art market - Link Management

27 February 2014
contemporary art segment has
increased quite significantly in the past
few years. Artprice estimates that total
increased by 15% from June 2012 to
June 2013 whereas turnover in the
modern segment decreased by 9%
over the same period. In that context
how do you perceive the current state
of the impressionist and modern art
AV: I find it difficult to compare the Impressionist & Modern Art market with the
Contemporary Art market: they are two markets governed by different rules, with actors
who behave in different ways. The Contemporary Art market is, by definition, a market
that is constantly evolving, that sees new artists appearing at auction every year. If we
leave aside the great masters of Post-War Art, who have become blue-chip investments, in
the market for strictly Contemporary Art there is an element of “betting on the future”, of
speculation. This explains why the value of certain living artists can rise in spectacular
fashion in the space of only a few years. The Impressionist & Modern Art market is very
different: it is today a market of certain, stable values, that is no way speculative. The value
of great Impressionist and Modern Masters has now been firmly established and
progresses in a manner that is less spectacular but more sure. However any talk of a
slowing down in the Impressionist & Modern Art market needs to be put in perspective.
Each sale in this domain has seen the establishment of new record prices and if we take
the last Impressionist & Modern Art sale at Sotheby’s London in February 2014, which
attained £ 216 million, this was the biggest ever sale at Sotheby’s London in any speciality.
This proves how extremely solid and dynamic this market remains.
LM: Do you consider that collectors of impressionist and modern art and those
collecting contemporary art have different profiles? And do you see a new type of
collectors in your segment (originating from BRICS countries) or are they pretty
much the same traditional ones?
AV: The active buyers in these two markets have evolved a lot in recent years.
Impressionist & Modern Art sales no doubt present a less diverse buyer profile since
the great traditional buyers (the majority originating from the United States and
Europe) continue to play a fundamental role in our sales. At the same time, each sale
sees the appearance of new buyers. For several years now buyers from Russia, Asia
and the Middle East have become essential players in the Impressionist & Modern
Art market. More recently, buyers from Latin America have made a dynamic
contribution to our sales. This was notably the case for the sale last November in
New York. If we look at the last evening sale in London in February, we had bidders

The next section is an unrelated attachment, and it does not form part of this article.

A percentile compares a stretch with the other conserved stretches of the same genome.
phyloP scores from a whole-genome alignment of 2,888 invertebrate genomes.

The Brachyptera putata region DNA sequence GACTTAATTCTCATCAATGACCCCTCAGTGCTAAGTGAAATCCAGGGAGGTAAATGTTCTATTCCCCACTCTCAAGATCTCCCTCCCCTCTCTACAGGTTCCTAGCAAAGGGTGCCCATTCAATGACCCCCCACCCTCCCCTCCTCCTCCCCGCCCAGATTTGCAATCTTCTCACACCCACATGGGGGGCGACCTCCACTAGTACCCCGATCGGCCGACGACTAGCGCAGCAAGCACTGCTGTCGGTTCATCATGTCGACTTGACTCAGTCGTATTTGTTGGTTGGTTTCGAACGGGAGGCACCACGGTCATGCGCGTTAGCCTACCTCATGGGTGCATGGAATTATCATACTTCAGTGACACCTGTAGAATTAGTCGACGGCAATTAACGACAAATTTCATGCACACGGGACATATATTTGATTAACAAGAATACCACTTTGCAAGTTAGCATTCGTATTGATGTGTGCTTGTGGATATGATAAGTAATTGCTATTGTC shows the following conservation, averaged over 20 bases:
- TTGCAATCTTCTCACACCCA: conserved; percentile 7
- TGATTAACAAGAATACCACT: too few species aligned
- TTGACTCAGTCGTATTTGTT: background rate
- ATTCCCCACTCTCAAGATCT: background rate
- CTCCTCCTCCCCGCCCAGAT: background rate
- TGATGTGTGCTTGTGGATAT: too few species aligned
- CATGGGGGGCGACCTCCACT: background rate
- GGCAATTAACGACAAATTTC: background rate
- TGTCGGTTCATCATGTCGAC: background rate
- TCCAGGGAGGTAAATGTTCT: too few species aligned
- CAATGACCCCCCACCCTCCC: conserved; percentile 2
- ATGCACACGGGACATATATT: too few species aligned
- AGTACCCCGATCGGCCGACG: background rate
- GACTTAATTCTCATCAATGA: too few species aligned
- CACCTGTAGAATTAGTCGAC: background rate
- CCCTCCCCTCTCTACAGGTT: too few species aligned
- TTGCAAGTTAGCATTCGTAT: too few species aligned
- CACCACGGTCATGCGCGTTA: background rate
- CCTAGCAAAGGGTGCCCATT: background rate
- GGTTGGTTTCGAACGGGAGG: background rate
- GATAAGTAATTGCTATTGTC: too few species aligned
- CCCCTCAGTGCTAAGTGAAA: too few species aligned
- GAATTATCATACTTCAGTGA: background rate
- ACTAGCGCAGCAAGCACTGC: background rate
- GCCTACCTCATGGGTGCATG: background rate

from 44 different countries, unprecedented for this speciality! This proves that this
domain attracts more buyers every year.
LM: Given the fact that there’s a limited number of high-quality artworks available
in the impressionist and modern segment, how can this segment reap further
growth going forward?
AV: It is true that chefs d’oeuvres by the great masters of Impressionist & Modern Art
are increasingly rare, as more and more of these works can be found in museums.
This phenomenon is however counterbalanced by two elements. Firstly, we keep
rediscovering works, and even entire collections of Impressionist & Modern Art,
which proves that many works still remain in private collections. In New York last
November, we sold the superb Zieseniss collection, including masterpieces (by
Pissarro, Sisley, Courbet …) that had not been seen in public for almost a century.
Furthermore, this phenomenon of a supposed shortage of masterpieces leads to an
explosion in prices whenever an exceptional work is presented at auction. The most
recent example is the record price achieved by the magnificent painting by Pissarro,
Le Boulevard Montmartre, matinée de printemps (1897), which sold for £ 19.7 million
($ 32 million) in our sale in February 2014 in London. This painting, of museum
quality, one of the last Parisian street scenes by Pissarro still available on the market,
achieved a price almost five times higher than the previous world record for the
LM: Following up on the previous question, are you inclined to think that the
future growth will be attained through the rediscovery of certain movements or
artists in the impressionist and modern art segment? Have you witnessed such an
evolution recently and are there specific movements or artists that have been
attracting increased interest over the past couple of years?
AV: I think that the growth of the Impressionist & Modern Art market will be above
all supported by an increase in the price of masterpieces. Along with this, certain
markets are becoming newly important. For several years, the Surrealist Art market
has brought many surprises. The prices attained for artists such as Salvador Dali, Max
Ernst and many others is in constant evolution and they still have wide scope for